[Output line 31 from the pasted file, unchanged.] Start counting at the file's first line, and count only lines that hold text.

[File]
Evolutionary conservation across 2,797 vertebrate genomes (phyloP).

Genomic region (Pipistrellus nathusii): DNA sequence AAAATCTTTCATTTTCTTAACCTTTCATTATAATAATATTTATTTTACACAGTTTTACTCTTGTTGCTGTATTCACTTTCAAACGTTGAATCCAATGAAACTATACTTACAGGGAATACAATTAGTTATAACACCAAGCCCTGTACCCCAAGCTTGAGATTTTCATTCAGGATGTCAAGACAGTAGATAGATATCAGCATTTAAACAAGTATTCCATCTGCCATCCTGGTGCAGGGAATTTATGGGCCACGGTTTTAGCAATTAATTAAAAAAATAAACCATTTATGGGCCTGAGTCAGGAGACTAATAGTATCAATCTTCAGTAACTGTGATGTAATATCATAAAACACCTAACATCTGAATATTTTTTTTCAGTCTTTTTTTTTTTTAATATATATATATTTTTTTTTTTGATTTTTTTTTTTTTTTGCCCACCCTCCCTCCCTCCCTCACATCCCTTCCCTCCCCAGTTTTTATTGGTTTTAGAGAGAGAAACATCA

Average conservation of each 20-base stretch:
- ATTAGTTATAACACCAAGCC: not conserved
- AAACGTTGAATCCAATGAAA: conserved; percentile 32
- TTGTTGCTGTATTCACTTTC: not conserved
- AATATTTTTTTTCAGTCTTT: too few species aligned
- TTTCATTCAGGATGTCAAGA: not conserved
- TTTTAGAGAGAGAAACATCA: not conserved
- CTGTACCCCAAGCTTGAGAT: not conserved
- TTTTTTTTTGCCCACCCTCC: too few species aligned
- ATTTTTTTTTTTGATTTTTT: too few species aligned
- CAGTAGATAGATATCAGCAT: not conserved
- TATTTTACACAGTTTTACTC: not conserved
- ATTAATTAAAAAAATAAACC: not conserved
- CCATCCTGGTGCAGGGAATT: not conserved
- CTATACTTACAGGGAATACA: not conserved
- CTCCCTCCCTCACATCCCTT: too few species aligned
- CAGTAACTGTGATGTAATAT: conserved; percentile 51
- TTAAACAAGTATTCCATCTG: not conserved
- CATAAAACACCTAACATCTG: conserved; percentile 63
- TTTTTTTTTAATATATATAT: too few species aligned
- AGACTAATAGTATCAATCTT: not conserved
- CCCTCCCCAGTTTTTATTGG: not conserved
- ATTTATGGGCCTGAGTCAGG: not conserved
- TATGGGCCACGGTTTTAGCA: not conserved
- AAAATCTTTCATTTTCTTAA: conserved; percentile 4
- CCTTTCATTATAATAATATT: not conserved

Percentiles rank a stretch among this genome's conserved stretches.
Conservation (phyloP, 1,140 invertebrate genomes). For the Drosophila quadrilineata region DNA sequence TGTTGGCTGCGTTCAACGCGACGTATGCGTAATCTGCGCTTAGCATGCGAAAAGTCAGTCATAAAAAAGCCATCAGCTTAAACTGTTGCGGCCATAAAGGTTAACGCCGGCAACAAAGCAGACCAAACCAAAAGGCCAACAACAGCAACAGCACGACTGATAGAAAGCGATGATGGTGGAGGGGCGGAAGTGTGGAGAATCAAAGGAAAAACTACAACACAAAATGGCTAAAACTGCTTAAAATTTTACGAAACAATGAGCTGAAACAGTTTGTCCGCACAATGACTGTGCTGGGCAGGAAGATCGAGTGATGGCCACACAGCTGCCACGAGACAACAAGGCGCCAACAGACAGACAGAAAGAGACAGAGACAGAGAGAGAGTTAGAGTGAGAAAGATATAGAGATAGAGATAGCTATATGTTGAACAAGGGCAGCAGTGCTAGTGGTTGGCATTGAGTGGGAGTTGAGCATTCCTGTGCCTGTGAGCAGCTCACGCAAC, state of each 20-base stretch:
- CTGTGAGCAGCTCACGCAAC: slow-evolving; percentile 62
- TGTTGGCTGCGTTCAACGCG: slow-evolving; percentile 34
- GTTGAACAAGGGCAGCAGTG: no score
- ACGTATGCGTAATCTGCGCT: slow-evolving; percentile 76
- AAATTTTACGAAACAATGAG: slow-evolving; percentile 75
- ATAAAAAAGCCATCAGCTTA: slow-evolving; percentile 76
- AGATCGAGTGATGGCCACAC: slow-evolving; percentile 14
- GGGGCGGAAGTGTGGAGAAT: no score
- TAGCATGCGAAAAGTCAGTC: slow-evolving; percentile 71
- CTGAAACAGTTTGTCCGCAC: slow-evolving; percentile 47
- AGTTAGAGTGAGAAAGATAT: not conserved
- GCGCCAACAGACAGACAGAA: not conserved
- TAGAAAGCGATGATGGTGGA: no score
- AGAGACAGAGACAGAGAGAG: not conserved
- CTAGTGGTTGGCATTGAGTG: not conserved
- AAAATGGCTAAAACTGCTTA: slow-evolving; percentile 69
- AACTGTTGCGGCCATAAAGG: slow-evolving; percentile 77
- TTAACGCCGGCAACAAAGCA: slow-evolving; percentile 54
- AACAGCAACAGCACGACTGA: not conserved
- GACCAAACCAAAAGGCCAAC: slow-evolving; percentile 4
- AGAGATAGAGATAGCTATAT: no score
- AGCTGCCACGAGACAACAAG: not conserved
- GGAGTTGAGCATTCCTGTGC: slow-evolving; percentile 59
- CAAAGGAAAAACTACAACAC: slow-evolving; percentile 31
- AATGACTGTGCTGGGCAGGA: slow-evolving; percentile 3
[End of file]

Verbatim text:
- CTGTGAGCAGCTCACGCAAC: slow-evolving; percentile 62